However, this conviction may be in question with the recent disclosure (known to the government at the time of the trial) that the lead DEA and Secret Service agents involved in the investigation extorted and stole hundreds of thousands of dollars worth of Bitcoins, and were also attempting to obtain employment from potential suspects and witnesses, all throughout the course of the investigation.  (Forbes).

The federal criminal complaint by the Public Integrity Section of the Department of Justice alleges that these lead agents “abused their positions as federal agents and engaged in a scheme to defraud a variety of third-parties, the public, and the government, all for their own financial enrichment.”  (Federal Criminal Complaint).

Specifically, as Forbes describes it:

The criminal complaint against former DEA agent Carl Mark Force IV and former Secret Service agent Shaun Bridges alleges money laundering, wire fraud, theft of government property, and more.  But more shockingly, it tells the story of a sprawling case tainted by an unbelievable web of corruption.  A state’s witness took the fall for an agent’s theft, thus becoming the target for a murder-for-hire—a murder that was then faked by the same agent. The Silk Road case was compromised again and again as Force and Bridges allegedly took every opportunity to embezzle and steal money. With so much bitcoin on their hands, the two had to coax various bitcoin and payments companies to help convert their ill-gotten gains to dollars. When companies resisted, investigations were launched, subpoenas were issued, and civil forfeitures were sought in retaliation.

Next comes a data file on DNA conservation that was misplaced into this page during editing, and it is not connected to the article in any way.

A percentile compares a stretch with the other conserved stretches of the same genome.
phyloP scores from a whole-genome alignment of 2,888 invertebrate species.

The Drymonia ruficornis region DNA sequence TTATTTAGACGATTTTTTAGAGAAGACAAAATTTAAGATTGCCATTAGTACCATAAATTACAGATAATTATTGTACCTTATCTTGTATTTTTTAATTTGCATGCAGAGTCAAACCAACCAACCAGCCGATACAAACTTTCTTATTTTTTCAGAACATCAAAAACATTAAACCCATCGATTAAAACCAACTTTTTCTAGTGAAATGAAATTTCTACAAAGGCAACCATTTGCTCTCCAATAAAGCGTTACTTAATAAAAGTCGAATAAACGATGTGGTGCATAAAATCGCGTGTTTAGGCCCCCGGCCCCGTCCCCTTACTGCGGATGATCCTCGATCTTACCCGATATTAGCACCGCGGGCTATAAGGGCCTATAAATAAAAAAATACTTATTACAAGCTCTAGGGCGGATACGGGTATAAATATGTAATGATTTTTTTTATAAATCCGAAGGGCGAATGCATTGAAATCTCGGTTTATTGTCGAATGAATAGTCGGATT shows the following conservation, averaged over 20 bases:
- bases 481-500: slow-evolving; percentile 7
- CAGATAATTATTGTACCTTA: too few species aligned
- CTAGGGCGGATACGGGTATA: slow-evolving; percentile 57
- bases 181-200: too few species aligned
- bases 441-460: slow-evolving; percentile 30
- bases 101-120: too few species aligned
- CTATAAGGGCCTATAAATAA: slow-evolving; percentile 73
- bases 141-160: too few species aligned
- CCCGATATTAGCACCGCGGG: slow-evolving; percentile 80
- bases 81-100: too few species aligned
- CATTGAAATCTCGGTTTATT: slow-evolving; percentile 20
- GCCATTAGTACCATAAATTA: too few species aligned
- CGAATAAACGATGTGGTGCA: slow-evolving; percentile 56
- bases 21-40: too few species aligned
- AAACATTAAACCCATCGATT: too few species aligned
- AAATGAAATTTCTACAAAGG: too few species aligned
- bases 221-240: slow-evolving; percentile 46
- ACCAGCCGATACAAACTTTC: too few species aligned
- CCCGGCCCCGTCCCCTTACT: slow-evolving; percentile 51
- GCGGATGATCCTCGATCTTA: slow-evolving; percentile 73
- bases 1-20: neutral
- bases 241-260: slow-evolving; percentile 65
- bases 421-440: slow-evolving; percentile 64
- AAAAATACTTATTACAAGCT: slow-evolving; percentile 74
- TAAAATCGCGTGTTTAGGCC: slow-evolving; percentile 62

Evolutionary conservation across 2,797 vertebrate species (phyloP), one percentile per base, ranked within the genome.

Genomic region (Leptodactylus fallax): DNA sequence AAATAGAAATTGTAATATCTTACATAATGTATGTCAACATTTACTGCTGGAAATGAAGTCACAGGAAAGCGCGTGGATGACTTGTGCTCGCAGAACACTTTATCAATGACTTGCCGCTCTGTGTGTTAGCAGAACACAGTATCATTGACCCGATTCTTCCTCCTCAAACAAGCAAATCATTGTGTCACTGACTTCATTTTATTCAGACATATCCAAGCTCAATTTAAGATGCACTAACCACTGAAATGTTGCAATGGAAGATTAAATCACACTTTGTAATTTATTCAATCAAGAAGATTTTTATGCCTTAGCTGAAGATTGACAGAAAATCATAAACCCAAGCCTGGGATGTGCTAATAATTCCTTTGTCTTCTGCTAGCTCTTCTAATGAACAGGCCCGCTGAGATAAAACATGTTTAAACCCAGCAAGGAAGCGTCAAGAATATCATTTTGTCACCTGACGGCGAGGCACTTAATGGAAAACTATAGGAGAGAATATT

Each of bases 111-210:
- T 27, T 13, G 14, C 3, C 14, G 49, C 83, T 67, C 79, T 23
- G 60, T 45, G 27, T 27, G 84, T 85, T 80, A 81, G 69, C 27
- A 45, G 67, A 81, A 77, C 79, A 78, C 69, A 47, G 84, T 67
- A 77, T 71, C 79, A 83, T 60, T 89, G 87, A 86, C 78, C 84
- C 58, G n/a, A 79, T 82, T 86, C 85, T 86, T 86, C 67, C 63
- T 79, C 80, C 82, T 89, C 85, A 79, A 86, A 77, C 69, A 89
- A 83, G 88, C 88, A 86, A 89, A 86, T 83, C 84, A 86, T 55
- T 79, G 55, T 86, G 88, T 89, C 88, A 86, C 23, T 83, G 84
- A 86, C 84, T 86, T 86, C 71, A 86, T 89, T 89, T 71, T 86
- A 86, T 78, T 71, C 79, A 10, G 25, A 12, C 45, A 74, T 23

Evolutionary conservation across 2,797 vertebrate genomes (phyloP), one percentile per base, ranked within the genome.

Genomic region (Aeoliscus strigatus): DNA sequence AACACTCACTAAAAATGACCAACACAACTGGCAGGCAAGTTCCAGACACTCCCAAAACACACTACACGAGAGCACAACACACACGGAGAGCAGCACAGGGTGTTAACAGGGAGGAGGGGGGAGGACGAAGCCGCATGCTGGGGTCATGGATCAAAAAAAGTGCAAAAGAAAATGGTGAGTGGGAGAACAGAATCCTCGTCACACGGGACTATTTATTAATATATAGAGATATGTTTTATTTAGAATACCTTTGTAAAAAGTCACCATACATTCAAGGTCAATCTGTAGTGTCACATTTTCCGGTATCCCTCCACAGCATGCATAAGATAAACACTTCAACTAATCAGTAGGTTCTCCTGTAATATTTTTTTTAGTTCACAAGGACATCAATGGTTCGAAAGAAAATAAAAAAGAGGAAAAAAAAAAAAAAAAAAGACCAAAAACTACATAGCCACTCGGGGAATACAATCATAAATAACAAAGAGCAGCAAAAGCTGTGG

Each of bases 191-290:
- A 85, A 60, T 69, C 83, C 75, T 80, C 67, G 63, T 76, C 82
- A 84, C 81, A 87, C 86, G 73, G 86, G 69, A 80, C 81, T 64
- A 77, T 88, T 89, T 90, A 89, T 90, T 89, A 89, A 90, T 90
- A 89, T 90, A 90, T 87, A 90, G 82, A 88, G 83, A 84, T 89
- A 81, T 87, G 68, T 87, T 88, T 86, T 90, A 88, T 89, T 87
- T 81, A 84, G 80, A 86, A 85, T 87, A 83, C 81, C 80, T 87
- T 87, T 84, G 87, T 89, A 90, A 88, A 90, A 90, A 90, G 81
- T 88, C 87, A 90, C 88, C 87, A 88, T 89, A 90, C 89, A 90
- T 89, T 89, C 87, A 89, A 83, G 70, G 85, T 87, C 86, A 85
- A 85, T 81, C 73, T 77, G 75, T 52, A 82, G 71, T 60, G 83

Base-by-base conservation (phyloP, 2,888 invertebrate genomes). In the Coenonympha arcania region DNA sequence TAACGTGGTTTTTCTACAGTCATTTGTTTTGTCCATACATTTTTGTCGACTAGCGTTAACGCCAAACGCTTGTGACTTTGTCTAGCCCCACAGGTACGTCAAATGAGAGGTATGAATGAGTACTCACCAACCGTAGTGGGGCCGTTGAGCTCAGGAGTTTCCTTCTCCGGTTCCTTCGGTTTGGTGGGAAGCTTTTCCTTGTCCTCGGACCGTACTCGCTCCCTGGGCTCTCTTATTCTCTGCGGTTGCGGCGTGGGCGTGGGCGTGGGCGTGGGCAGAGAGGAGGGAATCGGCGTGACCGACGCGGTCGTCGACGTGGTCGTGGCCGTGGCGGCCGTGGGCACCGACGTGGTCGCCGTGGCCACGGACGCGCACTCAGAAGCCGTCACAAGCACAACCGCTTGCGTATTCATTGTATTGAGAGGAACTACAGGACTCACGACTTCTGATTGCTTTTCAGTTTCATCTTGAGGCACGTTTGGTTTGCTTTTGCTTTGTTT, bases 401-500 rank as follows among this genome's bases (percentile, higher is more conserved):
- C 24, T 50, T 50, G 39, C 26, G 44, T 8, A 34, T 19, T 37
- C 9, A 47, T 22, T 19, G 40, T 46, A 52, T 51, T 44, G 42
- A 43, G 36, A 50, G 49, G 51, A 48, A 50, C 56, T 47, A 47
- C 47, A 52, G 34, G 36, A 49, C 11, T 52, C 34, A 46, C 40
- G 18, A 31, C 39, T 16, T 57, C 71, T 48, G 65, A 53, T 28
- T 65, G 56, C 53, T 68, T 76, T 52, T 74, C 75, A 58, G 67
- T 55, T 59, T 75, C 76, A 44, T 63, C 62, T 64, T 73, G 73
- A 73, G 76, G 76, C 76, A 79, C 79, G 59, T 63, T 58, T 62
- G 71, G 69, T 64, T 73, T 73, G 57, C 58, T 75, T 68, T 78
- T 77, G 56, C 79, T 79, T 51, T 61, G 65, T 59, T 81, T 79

This government retaliation targeted Venmo, among other companies, one of which received a note from Force after having their funds seized stating, “told you [you] should have partnered with me!”

Lawyers for Silk Road’s founder unsuccessfully moved for a new trial, arguing that much of the information alleged in the criminal complaint was exculpatory yet not disclosed to them sufficiently in advance of trial.  His case in now on appeal.  A website http://freeross.org/ has been set up to aid in his defense.

The information alleged in the criminal complaint against the former DEA and Secret Service agents, if true, shows the immense power federal law enforcement officers have and illustrates why, as Raleigh federal criminal defense attorneys, we dig deep to uncover any government misconduct that may have occurred in a federal criminal investigation.  If you believe you have been wronged by government misconduct, call one of our Raleigh federal criminal defense attorneys at (919) 833-3114 to schedule an appointment.


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Cheshire Parker Schneider, PLLC 133 Fayetteville Street Suite 400 Raleigh, NC 27601 | Phone: (919) 833-3114